And I am worried that even if I start from Day 1 again today, that I won’t be able to sustain it through the holiday which is rapidly approaching, and should I wait until I get back from that? But I’m always waiting.
I know I’m in a downward spiral. It’s so strange, because there were parts of today when I felt really confident about being ok around drinking, about going back to my drinking life. But I have this deep, gnawing feeling, this sense of unease. Things are not ok, I am not ok.
I will write again tomorrow. I am going to bed now.
A bit of wine. Not a lot, but enough. I gave into the craving. I just can’t do this; it seems utterly hopeless. I was like a mad woman tonight, rushing between the stove, my computer, the wine, the blog. It’s such a mess. The wine tasted bitter. And then when I saw the messages of support and encouragement from you all, I felt like a fraud. I considered not saying anything, just carrying on into Day 4 – no one would know. But then I’d be lying to everyone, not just to myself.
Second post today. The dreaded 5.40pm and I’m wading through that treacle I mentioned this morning. I’ve already texted my husband suggesting wine (he avoided responding); I’ve debated going out to buy wine as we only have ancient vintages in the house which I think my husband is keeping until 2020; I don’t know what to do. Well, I know what I should do, but I don’t want to do it: I should do anything but drink, but I want to drink. In my past sober attempts, I don’t remember feeling this desperate.
The weekend beckons. I am obsessing about drinking, about sobriety, about the sober world. I feel as though I can’t get on with my life, that I can’t think of anything else. I don’t want to be this person, I don’t want to have to think about these things.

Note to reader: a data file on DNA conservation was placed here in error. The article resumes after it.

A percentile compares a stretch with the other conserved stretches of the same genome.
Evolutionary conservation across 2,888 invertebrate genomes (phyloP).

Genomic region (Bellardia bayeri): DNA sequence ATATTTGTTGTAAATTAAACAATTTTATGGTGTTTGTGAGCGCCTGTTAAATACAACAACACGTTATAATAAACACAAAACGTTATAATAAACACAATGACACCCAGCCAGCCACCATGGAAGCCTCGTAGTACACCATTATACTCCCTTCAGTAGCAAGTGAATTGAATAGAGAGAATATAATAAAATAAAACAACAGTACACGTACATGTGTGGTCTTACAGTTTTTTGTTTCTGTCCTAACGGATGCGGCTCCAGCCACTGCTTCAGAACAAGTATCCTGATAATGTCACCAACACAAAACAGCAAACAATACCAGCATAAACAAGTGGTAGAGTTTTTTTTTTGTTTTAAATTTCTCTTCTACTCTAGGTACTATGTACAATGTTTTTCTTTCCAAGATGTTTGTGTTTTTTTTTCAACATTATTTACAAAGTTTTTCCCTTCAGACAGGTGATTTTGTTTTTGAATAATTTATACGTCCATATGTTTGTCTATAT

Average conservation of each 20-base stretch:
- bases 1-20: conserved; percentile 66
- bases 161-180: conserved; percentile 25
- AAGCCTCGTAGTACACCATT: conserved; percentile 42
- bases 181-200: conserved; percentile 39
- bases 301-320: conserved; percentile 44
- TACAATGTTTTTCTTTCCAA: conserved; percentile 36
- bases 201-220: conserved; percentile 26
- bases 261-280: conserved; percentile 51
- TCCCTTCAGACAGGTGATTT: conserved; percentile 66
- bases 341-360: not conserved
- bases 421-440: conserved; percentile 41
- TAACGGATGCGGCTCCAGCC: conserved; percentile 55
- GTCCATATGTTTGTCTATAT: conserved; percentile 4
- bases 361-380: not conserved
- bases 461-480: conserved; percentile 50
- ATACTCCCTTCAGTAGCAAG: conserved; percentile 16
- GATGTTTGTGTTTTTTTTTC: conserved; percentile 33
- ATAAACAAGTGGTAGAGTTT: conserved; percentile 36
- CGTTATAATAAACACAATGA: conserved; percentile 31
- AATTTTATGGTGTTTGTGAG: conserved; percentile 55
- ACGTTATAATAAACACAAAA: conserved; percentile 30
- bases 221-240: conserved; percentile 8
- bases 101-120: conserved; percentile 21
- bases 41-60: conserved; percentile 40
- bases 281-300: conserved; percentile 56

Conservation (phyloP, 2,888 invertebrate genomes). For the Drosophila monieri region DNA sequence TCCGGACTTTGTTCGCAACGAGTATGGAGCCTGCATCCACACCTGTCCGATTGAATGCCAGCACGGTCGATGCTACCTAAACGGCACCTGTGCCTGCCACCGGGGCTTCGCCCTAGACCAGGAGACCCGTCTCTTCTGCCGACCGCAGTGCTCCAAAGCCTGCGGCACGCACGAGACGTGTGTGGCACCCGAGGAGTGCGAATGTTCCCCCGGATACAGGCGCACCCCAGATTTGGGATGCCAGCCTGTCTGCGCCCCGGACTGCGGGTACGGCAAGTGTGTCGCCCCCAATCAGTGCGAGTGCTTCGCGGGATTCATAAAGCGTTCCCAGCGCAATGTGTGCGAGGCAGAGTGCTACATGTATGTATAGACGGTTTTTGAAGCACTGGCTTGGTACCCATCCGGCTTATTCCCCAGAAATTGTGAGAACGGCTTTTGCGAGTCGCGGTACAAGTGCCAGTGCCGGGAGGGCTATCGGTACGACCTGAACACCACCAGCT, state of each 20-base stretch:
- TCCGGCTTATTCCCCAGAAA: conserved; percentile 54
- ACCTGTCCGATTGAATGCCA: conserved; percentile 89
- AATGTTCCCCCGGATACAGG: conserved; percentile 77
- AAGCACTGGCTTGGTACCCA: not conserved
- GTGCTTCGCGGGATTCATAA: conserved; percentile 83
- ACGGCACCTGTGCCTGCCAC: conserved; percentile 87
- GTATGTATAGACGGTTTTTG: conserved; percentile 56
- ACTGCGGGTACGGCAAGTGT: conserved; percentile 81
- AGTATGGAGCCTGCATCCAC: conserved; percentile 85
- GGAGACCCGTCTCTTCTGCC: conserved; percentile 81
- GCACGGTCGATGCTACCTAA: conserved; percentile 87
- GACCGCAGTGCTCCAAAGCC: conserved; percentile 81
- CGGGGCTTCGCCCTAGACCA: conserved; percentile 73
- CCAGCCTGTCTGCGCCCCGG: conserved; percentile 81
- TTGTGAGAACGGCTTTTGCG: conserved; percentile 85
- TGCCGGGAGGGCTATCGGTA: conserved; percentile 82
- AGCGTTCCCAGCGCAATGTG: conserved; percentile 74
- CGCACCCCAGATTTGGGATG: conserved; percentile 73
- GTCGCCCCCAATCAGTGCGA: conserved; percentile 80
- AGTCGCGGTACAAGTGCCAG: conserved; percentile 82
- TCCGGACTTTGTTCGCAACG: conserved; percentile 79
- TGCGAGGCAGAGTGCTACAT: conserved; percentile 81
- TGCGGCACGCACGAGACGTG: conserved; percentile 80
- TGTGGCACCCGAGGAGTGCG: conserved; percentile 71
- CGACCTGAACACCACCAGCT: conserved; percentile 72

Aaaarrrrggggghh is the only way I can put it at the moment. Aaaaaarrrrrgghh (again).
Yesterday afternoon, at 5.24pm, I texted my husband and said I’d like wine that evening. I was experiencing an intense craving, I was absolutely sure I would drink some wine, and I felt as though it was the most important thing for me to do. He replied saying he didn’t think it was a good idea mid-week. I then made a chicken pie, took the children to their piano lessons, and by the time I got home, the craving had passed. But I was amazed at how powerful it was. I literally had to squash it down, force myself to do something else until it went away.
I know these cravings are normal. And I know I keep putting myself back into the cravings pit because every time I do a few sober days and then drink again, the cravings return with a vengeance. So I must must must push through these early days.
Sitting listening to the children’s piano scales, I imagined what would happen if I drank that wine. I imagined my husband not joining in, and my drinking a few glasses and being back at Day 1. I imagined gulping the wine, hiding how much I’d had, feeling grim.
Day 3 today. It’s like wading through treacle. My small step forward is that I have made an appointment to go and see someone about this; it’s not for a while, but it’s in the diary.
So many Day 2s. Here I am again. It is a kind of torture, putting myself through these early days. I read and believe comments from people who write about the sober wonders on the other side, but I just can’t see them because I never get that far. It’s utterly exhausting.
Yesterday, I watched a film called ‘Lipstick and Liquor’, the director of which had been on last Sunday’s episode of The Bubble Hour. I would recommend it. A documentary interviewing four amazing ladies who are now in recovery, it is sober viewing in all senses of the word. I found myself crying in places, and I try never to cry. I dig my nails into the palms of my hands to stop myself; I once read somewhere that that stops you crying. The stories of their descent into alcoholism and their climbing out were breathtaking.
I do feel lonely in my struggle. I am still hesitant about going to a meeting. I’m putting my sober tools in place – I’ve just ordered a mass of AF drinks – but I do feel weary, so so weary.